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"In the present situation of world food shortage, techniques for intensive
production, particularly of prime protein food, like fish, deserves utmost
consideration and top priority."
~K.H. Alikunhi, 1971
  • World demand for seafood is sky-rocketing while
    capture fisheries has already reached a maximum
    sustainable yield of about 95 million tons since 1980
    because over-fishing, degradation of coastal marine-
    freshwater ecosystems and habitats caused dramatic
    declines in global catches.

  • About 90% of the oceans’ population of edible fish,
    like cod, halibut and tuna has been cut off due to
    high technology in global fishing, using sonar and
    satellite combined with extremely long fishing nets.

  • Recently, Richard Black, Environment Correspondent,
    BBC News website, wrote: “Only 50 Years Left for Sea
    Fish: There will be virtually nothing left to fish from the
    seas by the middle of the century if current trends
    continue according to a major scientific study by an
    international team of researchers.

  • Stocks have collapsed in nearly one-third of sea
    fisheries and the rate of decline is accelerating.

  • However, a greater use of protected areas could
    safeguard existing stocks, otherwise, this century will be
    the last century of wild seafood”!
  • The status quo, resulted in the emergence of
    aquaculture as the “Blue Revolution” of the present
    and the future, an environmentally friendly production
    land-based and off-shore culture systems which farm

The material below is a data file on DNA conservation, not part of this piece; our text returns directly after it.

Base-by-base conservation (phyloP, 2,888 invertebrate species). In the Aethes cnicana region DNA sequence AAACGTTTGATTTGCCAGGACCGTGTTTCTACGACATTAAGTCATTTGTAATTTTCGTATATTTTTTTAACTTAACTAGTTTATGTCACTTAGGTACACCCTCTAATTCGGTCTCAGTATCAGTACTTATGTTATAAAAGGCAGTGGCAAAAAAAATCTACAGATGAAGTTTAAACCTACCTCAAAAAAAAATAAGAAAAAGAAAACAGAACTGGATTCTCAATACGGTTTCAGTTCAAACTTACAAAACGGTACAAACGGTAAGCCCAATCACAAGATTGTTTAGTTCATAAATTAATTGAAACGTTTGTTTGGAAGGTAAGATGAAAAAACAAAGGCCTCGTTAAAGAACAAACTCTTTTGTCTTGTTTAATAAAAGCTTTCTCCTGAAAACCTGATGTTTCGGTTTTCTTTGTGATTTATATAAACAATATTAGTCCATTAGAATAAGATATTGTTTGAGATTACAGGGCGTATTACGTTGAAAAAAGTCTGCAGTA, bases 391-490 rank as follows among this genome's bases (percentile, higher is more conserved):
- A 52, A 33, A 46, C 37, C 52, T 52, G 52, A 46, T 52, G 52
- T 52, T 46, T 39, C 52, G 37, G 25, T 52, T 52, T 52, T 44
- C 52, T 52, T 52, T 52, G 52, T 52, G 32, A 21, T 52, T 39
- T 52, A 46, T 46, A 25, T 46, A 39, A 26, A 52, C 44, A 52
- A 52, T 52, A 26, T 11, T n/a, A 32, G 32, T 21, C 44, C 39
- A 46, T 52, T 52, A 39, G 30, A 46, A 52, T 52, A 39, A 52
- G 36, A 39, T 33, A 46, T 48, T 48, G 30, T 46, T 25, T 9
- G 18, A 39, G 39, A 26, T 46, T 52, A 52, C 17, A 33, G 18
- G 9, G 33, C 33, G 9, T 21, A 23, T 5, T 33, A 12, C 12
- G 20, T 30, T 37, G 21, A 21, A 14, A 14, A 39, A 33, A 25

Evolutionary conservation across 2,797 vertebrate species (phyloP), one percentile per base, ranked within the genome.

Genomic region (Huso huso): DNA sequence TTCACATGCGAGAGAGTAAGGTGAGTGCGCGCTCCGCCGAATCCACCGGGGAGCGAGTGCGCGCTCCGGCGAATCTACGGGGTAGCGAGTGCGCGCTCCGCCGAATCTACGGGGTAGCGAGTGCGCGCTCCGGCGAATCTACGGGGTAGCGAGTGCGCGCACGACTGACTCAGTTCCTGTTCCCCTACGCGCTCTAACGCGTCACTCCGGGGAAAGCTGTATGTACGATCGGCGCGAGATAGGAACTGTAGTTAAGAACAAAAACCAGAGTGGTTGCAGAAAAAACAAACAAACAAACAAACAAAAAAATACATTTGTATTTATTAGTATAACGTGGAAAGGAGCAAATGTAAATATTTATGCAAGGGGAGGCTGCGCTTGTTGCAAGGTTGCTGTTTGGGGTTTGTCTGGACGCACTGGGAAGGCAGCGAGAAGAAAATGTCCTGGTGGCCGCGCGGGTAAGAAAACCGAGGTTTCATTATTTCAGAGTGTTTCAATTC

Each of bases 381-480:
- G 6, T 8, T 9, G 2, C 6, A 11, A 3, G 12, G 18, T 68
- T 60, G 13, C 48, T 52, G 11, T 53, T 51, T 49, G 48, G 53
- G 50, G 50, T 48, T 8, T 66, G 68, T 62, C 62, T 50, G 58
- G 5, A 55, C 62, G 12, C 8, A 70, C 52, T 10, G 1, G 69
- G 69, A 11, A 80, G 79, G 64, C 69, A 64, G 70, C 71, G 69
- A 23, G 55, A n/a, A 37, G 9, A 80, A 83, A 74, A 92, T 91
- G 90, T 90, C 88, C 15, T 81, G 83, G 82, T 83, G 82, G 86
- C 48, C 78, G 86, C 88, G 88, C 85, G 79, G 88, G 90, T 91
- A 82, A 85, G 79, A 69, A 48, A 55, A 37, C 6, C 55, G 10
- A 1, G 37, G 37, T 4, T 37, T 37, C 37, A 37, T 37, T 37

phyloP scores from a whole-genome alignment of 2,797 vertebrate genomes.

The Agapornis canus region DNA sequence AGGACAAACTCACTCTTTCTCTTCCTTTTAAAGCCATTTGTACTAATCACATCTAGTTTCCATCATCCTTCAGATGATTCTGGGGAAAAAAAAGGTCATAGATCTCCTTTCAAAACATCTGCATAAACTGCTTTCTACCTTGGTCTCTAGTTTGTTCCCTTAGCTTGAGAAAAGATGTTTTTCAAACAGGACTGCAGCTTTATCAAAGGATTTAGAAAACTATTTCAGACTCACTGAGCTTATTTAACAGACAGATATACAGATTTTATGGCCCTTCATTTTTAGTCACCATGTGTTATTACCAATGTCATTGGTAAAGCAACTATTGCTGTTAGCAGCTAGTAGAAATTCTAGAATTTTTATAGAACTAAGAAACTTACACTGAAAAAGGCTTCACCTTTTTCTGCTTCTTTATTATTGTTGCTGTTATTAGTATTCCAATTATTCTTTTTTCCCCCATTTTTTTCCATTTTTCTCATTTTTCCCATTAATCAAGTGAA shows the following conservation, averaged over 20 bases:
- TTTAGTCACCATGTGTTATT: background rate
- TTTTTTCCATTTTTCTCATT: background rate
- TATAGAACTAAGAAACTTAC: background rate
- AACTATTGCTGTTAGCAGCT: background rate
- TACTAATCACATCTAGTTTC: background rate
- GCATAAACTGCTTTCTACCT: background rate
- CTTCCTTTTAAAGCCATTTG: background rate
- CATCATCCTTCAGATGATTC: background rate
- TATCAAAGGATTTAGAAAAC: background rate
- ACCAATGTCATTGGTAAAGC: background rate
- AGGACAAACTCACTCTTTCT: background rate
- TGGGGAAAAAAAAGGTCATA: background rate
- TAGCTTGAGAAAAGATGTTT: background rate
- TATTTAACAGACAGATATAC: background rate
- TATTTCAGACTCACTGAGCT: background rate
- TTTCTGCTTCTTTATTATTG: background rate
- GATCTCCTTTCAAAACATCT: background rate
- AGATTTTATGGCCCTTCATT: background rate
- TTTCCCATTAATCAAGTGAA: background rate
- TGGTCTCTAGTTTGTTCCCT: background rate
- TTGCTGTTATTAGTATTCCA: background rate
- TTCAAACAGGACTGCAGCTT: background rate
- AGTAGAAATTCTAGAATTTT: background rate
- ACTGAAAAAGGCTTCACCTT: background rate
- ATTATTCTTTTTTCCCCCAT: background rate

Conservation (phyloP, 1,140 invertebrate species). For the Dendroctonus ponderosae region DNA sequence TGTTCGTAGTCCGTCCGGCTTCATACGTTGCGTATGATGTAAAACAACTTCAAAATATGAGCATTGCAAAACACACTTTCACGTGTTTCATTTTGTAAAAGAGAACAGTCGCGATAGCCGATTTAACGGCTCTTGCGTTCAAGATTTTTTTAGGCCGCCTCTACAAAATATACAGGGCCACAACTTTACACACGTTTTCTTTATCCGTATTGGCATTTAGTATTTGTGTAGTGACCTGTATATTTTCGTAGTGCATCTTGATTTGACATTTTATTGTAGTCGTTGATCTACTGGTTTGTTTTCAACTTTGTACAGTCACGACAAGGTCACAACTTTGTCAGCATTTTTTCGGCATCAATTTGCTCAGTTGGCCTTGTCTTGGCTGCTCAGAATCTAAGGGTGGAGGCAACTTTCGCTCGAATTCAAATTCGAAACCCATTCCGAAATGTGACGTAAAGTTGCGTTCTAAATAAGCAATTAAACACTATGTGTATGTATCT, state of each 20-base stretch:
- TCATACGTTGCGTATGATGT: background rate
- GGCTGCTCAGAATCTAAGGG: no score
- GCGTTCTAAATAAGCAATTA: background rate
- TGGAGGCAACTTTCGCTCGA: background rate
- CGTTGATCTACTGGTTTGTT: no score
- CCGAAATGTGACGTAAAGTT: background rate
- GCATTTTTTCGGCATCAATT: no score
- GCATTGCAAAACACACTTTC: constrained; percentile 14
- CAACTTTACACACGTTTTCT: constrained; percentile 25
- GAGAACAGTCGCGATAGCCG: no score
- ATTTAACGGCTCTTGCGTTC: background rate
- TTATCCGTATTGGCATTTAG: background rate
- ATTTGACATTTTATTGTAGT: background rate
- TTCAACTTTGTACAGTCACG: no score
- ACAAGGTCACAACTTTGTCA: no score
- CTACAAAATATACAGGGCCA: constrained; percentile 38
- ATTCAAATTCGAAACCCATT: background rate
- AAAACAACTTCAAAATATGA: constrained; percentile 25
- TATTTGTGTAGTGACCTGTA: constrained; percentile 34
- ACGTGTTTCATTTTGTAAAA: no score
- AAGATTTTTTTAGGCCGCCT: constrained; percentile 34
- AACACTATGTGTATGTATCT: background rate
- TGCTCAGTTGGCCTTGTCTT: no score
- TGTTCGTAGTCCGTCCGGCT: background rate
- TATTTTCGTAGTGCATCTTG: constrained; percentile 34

over 210 species of finfish, mollusks, crustaceans and
    seaweeds that supply large quantities of low-price
    food fish and shellfish.

  • Ronald J. Roberts of Sterling University, Scotland, was
    absolutely right when he mentioned: “Four fifth of the
    surface of our planet is water. Culture of these waters
    for the benefit of mankind is only beginning.”  

A collage highlighting the diversity of cultivable species and culture systems
of the "Blue Revolution".

  • During the past three decades, aquaculture has
    expanded, diversified, intensified and made
    remarkable technological advances.

  • The production of aquaculture has increased at an
    average compounded rate of 9.2% per year since  
    1970, compared with only 1.4% for capture fisheries
    and 2.8% for terrestrial meat production systems.

  • Currently, aquaculture is the fastest growing food
    production sector in all regions of the world except
    sub-Saharan Africa.

  • Aquaculture yields about 60 million tons annually and
    accounts for 43% of the world’s fish supply for direct
    human consumption.

  • Aquaculture is expected to fill a gap of 50 to 80 million
    tons of fish and seafood which capture fisheries will not
    supply on a sustainable basis beyond the 95 million
    tons per year.

  • Now, increasing emphasis is placed on enhanced
    enforcement of regulations and better governance of
    aquaculture in order to supplement the shortage of
    fish supply from capture fisheries, satisfy consumer
    demand and contribute to the nutritional security of
    the poor in many developing countries where fish
    provide more than 50% of the annual protein intake.

  • For these reasons, the Kyoto Declaration on
    Aquaculture at the First International FAO Technical
    Conference on Aquaculture in 1976, Kyoto, Japan,
    urged all governments of the world to give high priority
    to aquaculture development in national planning and
    also, the international financing agencies to recognize
    aquaculture as a priority sector for investment and
    provide adequate financial support for aquaculture
    development in developing countries especially,
    those in sub-Saharan region with great natural

By TT George at Aquaculture Canada 2007.
Copyright © 2008 Tilapia Miracle. All rights reserved.
T.T. George